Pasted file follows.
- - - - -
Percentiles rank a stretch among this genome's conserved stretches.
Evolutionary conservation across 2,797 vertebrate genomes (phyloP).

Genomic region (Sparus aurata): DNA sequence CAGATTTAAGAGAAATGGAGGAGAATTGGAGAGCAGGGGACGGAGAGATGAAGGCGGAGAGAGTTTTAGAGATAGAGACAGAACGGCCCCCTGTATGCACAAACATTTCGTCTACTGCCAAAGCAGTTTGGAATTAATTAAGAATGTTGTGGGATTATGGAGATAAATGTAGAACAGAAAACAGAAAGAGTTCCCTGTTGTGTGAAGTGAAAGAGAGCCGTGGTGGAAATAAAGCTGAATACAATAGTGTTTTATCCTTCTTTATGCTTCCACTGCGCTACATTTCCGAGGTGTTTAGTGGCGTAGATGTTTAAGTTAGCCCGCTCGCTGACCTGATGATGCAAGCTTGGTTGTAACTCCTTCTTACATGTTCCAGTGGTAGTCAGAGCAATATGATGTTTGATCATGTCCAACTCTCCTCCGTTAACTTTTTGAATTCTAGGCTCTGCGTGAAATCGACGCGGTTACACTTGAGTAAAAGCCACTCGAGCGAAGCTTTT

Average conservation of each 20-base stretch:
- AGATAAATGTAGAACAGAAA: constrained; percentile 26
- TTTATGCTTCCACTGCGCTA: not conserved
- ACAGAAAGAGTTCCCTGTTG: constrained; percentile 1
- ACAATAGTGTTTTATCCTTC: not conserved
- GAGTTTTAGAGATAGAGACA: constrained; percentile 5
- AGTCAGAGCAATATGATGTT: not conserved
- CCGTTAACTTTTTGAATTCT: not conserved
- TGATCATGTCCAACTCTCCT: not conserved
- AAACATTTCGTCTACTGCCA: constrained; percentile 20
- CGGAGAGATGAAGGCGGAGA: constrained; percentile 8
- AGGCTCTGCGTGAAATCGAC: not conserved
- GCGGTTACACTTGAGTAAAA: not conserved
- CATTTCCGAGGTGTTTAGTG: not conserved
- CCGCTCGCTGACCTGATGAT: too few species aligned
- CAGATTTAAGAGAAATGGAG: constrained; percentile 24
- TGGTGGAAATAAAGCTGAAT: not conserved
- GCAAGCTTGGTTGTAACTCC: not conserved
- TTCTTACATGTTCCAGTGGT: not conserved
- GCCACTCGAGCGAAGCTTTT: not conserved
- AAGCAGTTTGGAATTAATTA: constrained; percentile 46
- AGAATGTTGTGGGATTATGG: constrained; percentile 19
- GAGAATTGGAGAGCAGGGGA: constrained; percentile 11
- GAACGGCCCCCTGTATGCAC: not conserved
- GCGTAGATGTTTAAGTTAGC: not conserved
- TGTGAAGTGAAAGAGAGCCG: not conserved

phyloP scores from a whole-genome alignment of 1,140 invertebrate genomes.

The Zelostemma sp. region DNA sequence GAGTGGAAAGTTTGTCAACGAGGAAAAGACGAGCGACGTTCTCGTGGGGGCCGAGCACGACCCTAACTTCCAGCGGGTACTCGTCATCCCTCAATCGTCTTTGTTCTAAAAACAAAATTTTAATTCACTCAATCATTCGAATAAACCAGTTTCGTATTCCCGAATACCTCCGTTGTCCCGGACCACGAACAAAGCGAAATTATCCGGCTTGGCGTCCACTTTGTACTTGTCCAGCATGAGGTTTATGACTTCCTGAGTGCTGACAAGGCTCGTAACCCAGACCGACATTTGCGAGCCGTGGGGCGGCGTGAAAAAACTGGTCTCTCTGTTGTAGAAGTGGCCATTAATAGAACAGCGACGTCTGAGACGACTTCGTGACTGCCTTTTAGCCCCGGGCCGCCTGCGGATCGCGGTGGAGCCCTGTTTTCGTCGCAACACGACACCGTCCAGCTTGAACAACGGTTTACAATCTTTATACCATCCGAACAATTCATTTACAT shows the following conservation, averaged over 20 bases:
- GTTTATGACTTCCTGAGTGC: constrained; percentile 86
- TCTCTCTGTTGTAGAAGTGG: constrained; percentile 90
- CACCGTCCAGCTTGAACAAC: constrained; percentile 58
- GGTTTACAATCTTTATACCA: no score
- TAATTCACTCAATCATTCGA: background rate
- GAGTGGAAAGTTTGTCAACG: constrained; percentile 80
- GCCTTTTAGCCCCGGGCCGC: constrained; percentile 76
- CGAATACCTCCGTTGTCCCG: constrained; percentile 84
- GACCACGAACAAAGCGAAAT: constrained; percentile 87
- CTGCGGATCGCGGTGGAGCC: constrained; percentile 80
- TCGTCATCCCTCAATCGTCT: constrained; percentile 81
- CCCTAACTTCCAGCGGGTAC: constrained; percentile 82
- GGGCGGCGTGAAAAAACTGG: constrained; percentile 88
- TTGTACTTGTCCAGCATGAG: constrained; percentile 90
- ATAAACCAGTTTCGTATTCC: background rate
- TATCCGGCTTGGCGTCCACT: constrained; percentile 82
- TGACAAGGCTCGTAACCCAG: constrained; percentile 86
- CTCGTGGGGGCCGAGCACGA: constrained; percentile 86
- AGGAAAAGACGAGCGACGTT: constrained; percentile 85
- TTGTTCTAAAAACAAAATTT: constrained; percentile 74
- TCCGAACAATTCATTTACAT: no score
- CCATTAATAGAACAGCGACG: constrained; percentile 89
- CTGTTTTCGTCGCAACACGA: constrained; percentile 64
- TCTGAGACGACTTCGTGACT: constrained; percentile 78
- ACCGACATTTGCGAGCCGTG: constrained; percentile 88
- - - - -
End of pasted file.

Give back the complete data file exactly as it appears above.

Percentiles rank a stretch among this genome's conserved stretches.
Evolutionary conservation across 2,797 vertebrate genomes (phyloP).

Genomic region (Sparus aurata): DNA sequence CAGATTTAAGAGAAATGGAGGAGAATTGGAGAGCAGGGGACGGAGAGATGAAGGCGGAGAGAGTTTTAGAGATAGAGACAGAACGGCCCCCTGTATGCACAAACATTTCGTCTACTGCCAAAGCAGTTTGGAATTAATTAAGAATGTTGTGGGATTATGGAGATAAATGTAGAACAGAAAACAGAAAGAGTTCCCTGTTGTGTGAAGTGAAAGAGAGCCGTGGTGGAAATAAAGCTGAATACAATAGTGTTTTATCCTTCTTTATGCTTCCACTGCGCTACATTTCCGAGGTGTTTAGTGGCGTAGATGTTTAAGTTAGCCCGCTCGCTGACCTGATGATGCAAGCTTGGTTGTAACTCCTTCTTACATGTTCCAGTGGTAGTCAGAGCAATATGATGTTTGATCATGTCCAACTCTCCTCCGTTAACTTTTTGAATTCTAGGCTCTGCGTGAAATCGACGCGGTTACACTTGAGTAAAAGCCACTCGAGCGAAGCTTTT

Average conservation of each 20-base stretch:
- AGATAAATGTAGAACAGAAA: constrained; percentile 26
- TTTATGCTTCCACTGCGCTA: not conserved
- ACAGAAAGAGTTCCCTGTTG: constrained; percentile 1
- ACAATAGTGTTTTATCCTTC: not conserved
- GAGTTTTAGAGATAGAGACA: constrained; percentile 5
- AGTCAGAGCAATATGATGTT: not conserved
- CCGTTAACTTTTTGAATTCT: not conserved
- TGATCATGTCCAACTCTCCT: not conserved
- AAACATTTCGTCTACTGCCA: constrained; percentile 20
- CGGAGAGATGAAGGCGGAGA: constrained; percentile 8
- AGGCTCTGCGTGAAATCGAC: not conserved
- GCGGTTACACTTGAGTAAAA: not conserved
- CATTTCCGAGGTGTTTAGTG: not conserved
- CCGCTCGCTGACCTGATGAT: too few species aligned
- CAGATTTAAGAGAAATGGAG: constrained; percentile 24
- TGGTGGAAATAAAGCTGAAT: not conserved
- GCAAGCTTGGTTGTAACTCC: not conserved
- TTCTTACATGTTCCAGTGGT: not conserved
- GCCACTCGAGCGAAGCTTTT: not conserved
- AAGCAGTTTGGAATTAATTA: constrained; percentile 46
- AGAATGTTGTGGGATTATGG: constrained; percentile 19
- GAGAATTGGAGAGCAGGGGA: constrained; percentile 11
- GAACGGCCCCCTGTATGCAC: not conserved
- GCGTAGATGTTTAAGTTAGC: not conserved
- TGTGAAGTGAAAGAGAGCCG: not conserved

phyloP scores from a whole-genome alignment of 1,140 invertebrate genomes.

The Zelostemma sp. region DNA sequence GAGTGGAAAGTTTGTCAACGAGGAAAAGACGAGCGACGTTCTCGTGGGGGCCGAGCACGACCCTAACTTCCAGCGGGTACTCGTCATCCCTCAATCGTCTTTGTTCTAAAAACAAAATTTTAATTCACTCAATCATTCGAATAAACCAGTTTCGTATTCCCGAATACCTCCGTTGTCCCGGACCACGAACAAAGCGAAATTATCCGGCTTGGCGTCCACTTTGTACTTGTCCAGCATGAGGTTTATGACTTCCTGAGTGCTGACAAGGCTCGTAACCCAGACCGACATTTGCGAGCCGTGGGGCGGCGTGAAAAAACTGGTCTCTCTGTTGTAGAAGTGGCCATTAATAGAACAGCGACGTCTGAGACGACTTCGTGACTGCCTTTTAGCCCCGGGCCGCCTGCGGATCGCGGTGGAGCCCTGTTTTCGTCGCAACACGACACCGTCCAGCTTGAACAACGGTTTACAATCTTTATACCATCCGAACAATTCATTTACAT shows the following conservation, averaged over 20 bases:
- GTTTATGACTTCCTGAGTGC: constrained; percentile 86
- TCTCTCTGTTGTAGAAGTGG: constrained; percentile 90
- CACCGTCCAGCTTGAACAAC: constrained; percentile 58
- GGTTTACAATCTTTATACCA: no score
- TAATTCACTCAATCATTCGA: background rate
- GAGTGGAAAGTTTGTCAACG: constrained; percentile 80
- GCCTTTTAGCCCCGGGCCGC: constrained; percentile 76
- CGAATACCTCCGTTGTCCCG: constrained; percentile 84
- GACCACGAACAAAGCGAAAT: constrained; percentile 87
- CTGCGGATCGCGGTGGAGCC: constrained; percentile 80
- TCGTCATCCCTCAATCGTCT: constrained; percentile 81
- CCCTAACTTCCAGCGGGTAC: constrained; percentile 82
- GGGCGGCGTGAAAAAACTGG: constrained; percentile 88
- TTGTACTTGTCCAGCATGAG: constrained; percentile 90
- ATAAACCAGTTTCGTATTCC: background rate
- TATCCGGCTTGGCGTCCACT: constrained; percentile 82
- TGACAAGGCTCGTAACCCAG: constrained; percentile 86
- CTCGTGGGGGCCGAGCACGA: constrained; percentile 86
- AGGAAAAGACGAGCGACGTT: constrained; percentile 85
- TTGTTCTAAAAACAAAATTT: constrained; percentile 74
- TCCGAACAATTCATTTACAT: no score
- CCATTAATAGAACAGCGACG: constrained; percentile 89
- CTGTTTTCGTCGCAACACGA: constrained; percentile 64
- TCTGAGACGACTTCGTGACT: constrained; percentile 78
- ACCGACATTTGCGAGCCGTG: constrained; percentile 88